Bring Your Interviews Back to Life
Vintage interview tapes. New animated shorts with PBS and a public radio series and podcast distributed by the Public Radio Exchange. We bring journalists’ unheard interviews with icons and back to life.
Dust off those tapes, minidiscs, and digital recordings. You’ve saved the interviews gathered to write articles, books, to make radio, but few people have ever heard them. Until now. Let us remix your archives. It’s easy.
Blank on Blank contributing journalists write for WIRED, Esquire, Rolling Stone, Fast Company, SPIN, the Boston Globe and more. Interview partners also include WNYC and the Library of Congress.
Ready to transform your interviews? Drop us a note using the contact form on the “Interview Submission” tab.
* Why should only a fraction of your reporting end up being published? Some of the best parts of an interview are the random asides and unrelated stories that go unheard.
* Journalists need to broaden their portfolios. This is a near effortless way for hundreds of thousands of people your work on YouTube, radio, and beyond.
* We’ll do all the work. Just upload an interview. If it’s on tape, we’ll turn in digital for you.
* You keep the rights to your on-the-record, raw interview. We’re just creating a new piece of multimedia that reaches new audiences and promotes your work.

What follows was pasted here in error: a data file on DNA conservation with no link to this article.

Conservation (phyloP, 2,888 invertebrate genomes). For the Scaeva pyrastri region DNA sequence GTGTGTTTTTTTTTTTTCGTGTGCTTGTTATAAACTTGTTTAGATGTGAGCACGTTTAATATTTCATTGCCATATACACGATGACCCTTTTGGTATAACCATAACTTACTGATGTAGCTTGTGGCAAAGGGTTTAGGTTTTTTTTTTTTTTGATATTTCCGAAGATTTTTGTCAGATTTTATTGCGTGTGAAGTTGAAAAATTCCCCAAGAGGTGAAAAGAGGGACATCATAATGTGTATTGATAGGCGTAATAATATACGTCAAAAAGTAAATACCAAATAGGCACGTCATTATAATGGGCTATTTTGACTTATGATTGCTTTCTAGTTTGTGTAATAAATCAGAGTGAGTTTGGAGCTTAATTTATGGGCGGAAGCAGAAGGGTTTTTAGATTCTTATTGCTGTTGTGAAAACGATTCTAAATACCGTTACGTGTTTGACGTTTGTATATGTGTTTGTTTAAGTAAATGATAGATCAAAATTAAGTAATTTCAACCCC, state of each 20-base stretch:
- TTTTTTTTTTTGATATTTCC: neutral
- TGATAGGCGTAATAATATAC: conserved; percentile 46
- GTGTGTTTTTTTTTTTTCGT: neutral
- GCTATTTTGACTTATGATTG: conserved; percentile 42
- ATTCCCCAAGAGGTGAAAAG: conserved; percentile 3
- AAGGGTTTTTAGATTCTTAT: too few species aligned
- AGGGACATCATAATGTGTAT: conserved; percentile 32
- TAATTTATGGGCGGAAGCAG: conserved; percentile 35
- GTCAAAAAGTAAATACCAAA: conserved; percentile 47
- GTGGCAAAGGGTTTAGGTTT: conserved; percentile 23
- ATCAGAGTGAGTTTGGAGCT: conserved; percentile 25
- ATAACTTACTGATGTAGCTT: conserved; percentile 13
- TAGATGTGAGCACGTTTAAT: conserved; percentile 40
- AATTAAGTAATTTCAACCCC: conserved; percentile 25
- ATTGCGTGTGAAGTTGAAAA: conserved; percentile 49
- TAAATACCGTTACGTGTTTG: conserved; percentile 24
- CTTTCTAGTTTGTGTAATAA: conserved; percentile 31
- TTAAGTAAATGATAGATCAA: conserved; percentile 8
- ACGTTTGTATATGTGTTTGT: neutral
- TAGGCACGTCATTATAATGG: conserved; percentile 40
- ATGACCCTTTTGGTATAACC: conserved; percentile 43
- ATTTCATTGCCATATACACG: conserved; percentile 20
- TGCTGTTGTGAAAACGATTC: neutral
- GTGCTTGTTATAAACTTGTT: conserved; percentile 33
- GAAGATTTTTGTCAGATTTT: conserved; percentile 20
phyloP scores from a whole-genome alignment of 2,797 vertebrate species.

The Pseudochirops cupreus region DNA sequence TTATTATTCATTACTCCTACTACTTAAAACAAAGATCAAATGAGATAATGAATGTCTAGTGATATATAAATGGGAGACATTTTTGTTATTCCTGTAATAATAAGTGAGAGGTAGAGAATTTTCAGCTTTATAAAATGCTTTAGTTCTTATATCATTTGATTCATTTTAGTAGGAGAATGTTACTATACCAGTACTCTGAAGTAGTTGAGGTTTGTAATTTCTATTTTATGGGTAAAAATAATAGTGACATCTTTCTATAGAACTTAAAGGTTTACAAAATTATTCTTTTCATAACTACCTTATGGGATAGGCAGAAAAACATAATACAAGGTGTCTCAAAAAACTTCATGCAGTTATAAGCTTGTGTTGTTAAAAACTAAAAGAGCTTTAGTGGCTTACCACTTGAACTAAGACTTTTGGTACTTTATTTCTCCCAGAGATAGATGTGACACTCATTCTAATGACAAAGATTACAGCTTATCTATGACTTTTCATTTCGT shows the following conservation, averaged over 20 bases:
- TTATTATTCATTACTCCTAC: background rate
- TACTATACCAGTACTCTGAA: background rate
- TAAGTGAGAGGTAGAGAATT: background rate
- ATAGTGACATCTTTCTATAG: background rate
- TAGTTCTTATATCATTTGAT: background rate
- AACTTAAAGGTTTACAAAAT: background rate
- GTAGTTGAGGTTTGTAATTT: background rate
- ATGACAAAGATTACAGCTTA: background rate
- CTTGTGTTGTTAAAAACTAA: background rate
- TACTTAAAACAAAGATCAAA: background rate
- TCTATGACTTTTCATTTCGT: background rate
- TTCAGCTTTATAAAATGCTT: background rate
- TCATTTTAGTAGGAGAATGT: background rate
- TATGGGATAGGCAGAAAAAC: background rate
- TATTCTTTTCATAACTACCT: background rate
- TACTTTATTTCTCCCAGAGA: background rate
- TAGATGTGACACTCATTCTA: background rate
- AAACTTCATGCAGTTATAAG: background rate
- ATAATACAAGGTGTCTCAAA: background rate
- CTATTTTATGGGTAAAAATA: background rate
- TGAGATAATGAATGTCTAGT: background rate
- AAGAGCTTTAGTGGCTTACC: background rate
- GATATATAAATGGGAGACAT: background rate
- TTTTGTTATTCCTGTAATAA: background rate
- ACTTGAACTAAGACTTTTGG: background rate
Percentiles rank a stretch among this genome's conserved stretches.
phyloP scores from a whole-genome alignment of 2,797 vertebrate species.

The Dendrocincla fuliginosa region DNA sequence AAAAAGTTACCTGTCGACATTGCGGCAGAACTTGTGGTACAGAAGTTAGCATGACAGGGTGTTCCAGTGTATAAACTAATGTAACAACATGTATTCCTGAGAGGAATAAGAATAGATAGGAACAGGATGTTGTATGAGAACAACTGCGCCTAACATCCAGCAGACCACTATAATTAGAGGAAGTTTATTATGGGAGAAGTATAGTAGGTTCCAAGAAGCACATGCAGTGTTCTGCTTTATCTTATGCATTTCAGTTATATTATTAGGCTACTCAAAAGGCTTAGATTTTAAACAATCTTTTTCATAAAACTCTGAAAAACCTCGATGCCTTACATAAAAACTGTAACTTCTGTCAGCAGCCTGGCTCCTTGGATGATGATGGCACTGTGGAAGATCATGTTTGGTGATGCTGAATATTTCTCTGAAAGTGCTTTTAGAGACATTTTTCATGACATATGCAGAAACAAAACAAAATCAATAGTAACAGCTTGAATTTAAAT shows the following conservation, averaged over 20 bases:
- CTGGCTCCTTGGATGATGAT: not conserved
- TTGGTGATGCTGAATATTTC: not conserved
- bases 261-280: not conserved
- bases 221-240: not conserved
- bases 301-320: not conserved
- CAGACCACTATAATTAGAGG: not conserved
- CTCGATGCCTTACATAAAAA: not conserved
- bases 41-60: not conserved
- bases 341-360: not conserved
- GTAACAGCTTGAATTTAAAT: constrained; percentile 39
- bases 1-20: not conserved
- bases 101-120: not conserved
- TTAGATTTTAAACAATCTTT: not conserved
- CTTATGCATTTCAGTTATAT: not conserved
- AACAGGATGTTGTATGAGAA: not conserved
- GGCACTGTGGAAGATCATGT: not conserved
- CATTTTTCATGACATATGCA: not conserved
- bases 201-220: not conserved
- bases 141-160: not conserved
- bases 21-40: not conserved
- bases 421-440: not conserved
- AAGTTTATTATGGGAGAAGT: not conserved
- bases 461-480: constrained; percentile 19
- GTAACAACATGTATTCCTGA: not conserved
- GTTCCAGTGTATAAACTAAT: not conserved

* Maybe your interview is already in digital format on your computer–MP3, WAV, AIFF, AAC, WMV files all work. If it is on tape or minidisc, fear not. It’s easy to turn it digital. We can do it for you or show you the easy steps to do it yourself.
* Finished Blank on Blank interview segments usually run around 4-6 minutes. They usually come from extended 10-45 minute interview chunks submitted by journalists. Just give us a heads up on the choice parts hear. We welcome collaboration with our contributors.
* Our audio team can turn just about any interview recording into a great sounding piece. As long as you can hear the subject’s voice and the background noise is not overwhelming, it should work. Don’t worry about a little tape hiss, we can clean that up and retain the grittiness of going inside your real interview.
* The more color from your interview the better. Maybe the interview was in the bar and during the break in the conversation you can hear glasses clanging, music, banter. Whatever it is, we want to hear it.
Senior Writer Fast Company
Author, Retired music executive
Journalist and Biographer